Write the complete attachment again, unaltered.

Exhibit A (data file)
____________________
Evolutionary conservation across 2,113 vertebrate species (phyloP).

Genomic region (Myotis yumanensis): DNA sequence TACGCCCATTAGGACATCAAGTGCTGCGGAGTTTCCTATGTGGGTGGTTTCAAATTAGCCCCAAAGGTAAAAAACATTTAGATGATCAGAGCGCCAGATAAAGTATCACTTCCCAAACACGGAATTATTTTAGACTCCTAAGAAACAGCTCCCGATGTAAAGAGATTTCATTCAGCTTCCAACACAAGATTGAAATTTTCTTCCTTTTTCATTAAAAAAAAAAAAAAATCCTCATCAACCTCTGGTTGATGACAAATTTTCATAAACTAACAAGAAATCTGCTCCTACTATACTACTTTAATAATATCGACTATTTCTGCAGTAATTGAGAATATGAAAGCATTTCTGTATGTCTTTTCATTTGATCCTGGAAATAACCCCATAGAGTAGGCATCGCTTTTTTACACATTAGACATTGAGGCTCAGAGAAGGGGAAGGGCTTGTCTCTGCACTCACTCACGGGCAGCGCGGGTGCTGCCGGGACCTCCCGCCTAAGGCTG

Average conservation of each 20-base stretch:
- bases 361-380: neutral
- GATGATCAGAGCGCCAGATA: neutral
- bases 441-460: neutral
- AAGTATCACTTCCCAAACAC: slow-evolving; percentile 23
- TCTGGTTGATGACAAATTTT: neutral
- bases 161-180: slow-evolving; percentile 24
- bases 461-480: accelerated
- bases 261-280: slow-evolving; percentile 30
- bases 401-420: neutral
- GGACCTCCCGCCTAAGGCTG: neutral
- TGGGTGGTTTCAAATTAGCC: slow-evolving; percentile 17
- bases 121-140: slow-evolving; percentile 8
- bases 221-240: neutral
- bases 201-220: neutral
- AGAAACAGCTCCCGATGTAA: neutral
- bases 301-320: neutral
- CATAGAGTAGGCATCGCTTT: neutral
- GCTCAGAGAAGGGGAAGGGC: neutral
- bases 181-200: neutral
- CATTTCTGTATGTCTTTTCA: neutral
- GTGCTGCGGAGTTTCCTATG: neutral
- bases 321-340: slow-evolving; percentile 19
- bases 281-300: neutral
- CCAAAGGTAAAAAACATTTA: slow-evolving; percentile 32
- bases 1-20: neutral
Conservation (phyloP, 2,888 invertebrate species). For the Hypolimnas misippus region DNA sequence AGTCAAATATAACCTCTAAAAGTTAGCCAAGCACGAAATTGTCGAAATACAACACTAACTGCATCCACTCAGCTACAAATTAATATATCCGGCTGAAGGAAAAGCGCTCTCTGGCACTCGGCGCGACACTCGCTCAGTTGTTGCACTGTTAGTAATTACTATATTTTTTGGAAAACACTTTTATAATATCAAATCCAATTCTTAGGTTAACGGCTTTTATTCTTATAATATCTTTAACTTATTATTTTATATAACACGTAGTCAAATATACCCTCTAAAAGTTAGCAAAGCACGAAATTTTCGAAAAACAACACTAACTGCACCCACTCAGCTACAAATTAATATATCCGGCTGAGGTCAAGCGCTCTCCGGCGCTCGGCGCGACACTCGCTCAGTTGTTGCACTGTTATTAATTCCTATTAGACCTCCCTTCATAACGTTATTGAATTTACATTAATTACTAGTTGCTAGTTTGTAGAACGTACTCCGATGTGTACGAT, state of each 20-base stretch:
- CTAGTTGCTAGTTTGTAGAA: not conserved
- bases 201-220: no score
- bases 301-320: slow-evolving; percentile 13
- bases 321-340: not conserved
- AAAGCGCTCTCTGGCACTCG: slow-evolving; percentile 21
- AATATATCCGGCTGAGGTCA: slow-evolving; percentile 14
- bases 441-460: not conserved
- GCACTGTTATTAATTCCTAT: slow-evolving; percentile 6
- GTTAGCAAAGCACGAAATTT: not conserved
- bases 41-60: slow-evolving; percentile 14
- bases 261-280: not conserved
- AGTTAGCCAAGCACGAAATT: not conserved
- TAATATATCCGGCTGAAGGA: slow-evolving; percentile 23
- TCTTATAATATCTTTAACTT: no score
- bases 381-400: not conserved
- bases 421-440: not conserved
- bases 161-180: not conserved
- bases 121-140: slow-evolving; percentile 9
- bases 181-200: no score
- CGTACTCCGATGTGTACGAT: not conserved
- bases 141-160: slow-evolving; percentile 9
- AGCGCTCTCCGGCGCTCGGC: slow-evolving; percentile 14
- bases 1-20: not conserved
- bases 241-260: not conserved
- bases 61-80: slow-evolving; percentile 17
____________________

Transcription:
Evolutionary conservation across 2,113 vertebrate species (phyloP).

Genomic region (Myotis yumanensis): DNA sequence TACGCCCATTAGGACATCAAGTGCTGCGGAGTTTCCTATGTGGGTGGTTTCAAATTAGCCCCAAAGGTAAAAAACATTTAGATGATCAGAGCGCCAGATAAAGTATCACTTCCCAAACACGGAATTATTTTAGACTCCTAAGAAACAGCTCCCGATGTAAAGAGATTTCATTCAGCTTCCAACACAAGATTGAAATTTTCTTCCTTTTTCATTAAAAAAAAAAAAAAATCCTCATCAACCTCTGGTTGATGACAAATTTTCATAAACTAACAAGAAATCTGCTCCTACTATACTACTTTAATAATATCGACTATTTCTGCAGTAATTGAGAATATGAAAGCATTTCTGTATGTCTTTTCATTTGATCCTGGAAATAACCCCATAGAGTAGGCATCGCTTTTTTACACATTAGACATTGAGGCTCAGAGAAGGGGAAGGGCTTGTCTCTGCACTCACTCACGGGCAGCGCGGGTGCTGCCGGGACCTCCCGCCTAAGGCTG

Average conservation of each 20-base stretch:
- bases 361-380: neutral
- GATGATCAGAGCGCCAGATA: neutral
- bases 441-460: neutral
- AAGTATCACTTCCCAAACAC: slow-evolving; percentile 23
- TCTGGTTGATGACAAATTTT: neutral
- bases 161-180: slow-evolving; percentile 24
- bases 461-480: accelerated
- bases 261-280: slow-evolving; percentile 30
- bases 401-420: neutral
- GGACCTCCCGCCTAAGGCTG: neutral
- TGGGTGGTTTCAAATTAGCC: slow-evolving; percentile 17
- bases 121-140: slow-evolving; percentile 8
- bases 221-240: neutral
- bases 201-220: neutral
- AGAAACAGCTCCCGATGTAA: neutral
- bases 301-320: neutral
- CATAGAGTAGGCATCGCTTT: neutral
- GCTCAGAGAAGGGGAAGGGC: neutral
- bases 181-200: neutral
- CATTTCTGTATGTCTTTTCA: neutral
- GTGCTGCGGAGTTTCCTATG: neutral
- bases 321-340: slow-evolving; percentile 19
- bases 281-300: neutral
- CCAAAGGTAAAAAACATTTA: slow-evolving; percentile 32
- bases 1-20: neutral
Conservation (phyloP, 2,888 invertebrate species). For the Hypolimnas misippus region DNA sequence AGTCAAATATAACCTCTAAAAGTTAGCCAAGCACGAAATTGTCGAAATACAACACTAACTGCATCCACTCAGCTACAAATTAATATATCCGGCTGAAGGAAAAGCGCTCTCTGGCACTCGGCGCGACACTCGCTCAGTTGTTGCACTGTTAGTAATTACTATATTTTTTGGAAAACACTTTTATAATATCAAATCCAATTCTTAGGTTAACGGCTTTTATTCTTATAATATCTTTAACTTATTATTTTATATAACACGTAGTCAAATATACCCTCTAAAAGTTAGCAAAGCACGAAATTTTCGAAAAACAACACTAACTGCACCCACTCAGCTACAAATTAATATATCCGGCTGAGGTCAAGCGCTCTCCGGCGCTCGGCGCGACACTCGCTCAGTTGTTGCACTGTTATTAATTCCTATTAGACCTCCCTTCATAACGTTATTGAATTTACATTAATTACTAGTTGCTAGTTTGTAGAACGTACTCCGATGTGTACGAT, state of each 20-base stretch:
- CTAGTTGCTAGTTTGTAGAA: not conserved
- bases 201-220: no score
- bases 301-320: slow-evolving; percentile 13
- bases 321-340: not conserved
- AAAGCGCTCTCTGGCACTCG: slow-evolving; percentile 21
- AATATATCCGGCTGAGGTCA: slow-evolving; percentile 14
- bases 441-460: not conserved
- GCACTGTTATTAATTCCTAT: slow-evolving; percentile 6
- GTTAGCAAAGCACGAAATTT: not conserved
- bases 41-60: slow-evolving; percentile 14
- bases 261-280: not conserved
- AGTTAGCCAAGCACGAAATT: not conserved
- TAATATATCCGGCTGAAGGA: slow-evolving; percentile 23
- TCTTATAATATCTTTAACTT: no score
- bases 381-400: not conserved
- bases 421-440: not conserved
- bases 161-180: not conserved
- bases 121-140: slow-evolving; percentile 9
- bases 181-200: no score
- CGTACTCCGATGTGTACGAT: not conserved
- bases 141-160: slow-evolving; percentile 9
- AGCGCTCTCCGGCGCTCGGC: slow-evolving; percentile 14
- bases 1-20: not conserved
- bases 241-260: not conserved
- bases 61-80: slow-evolving; percentile 17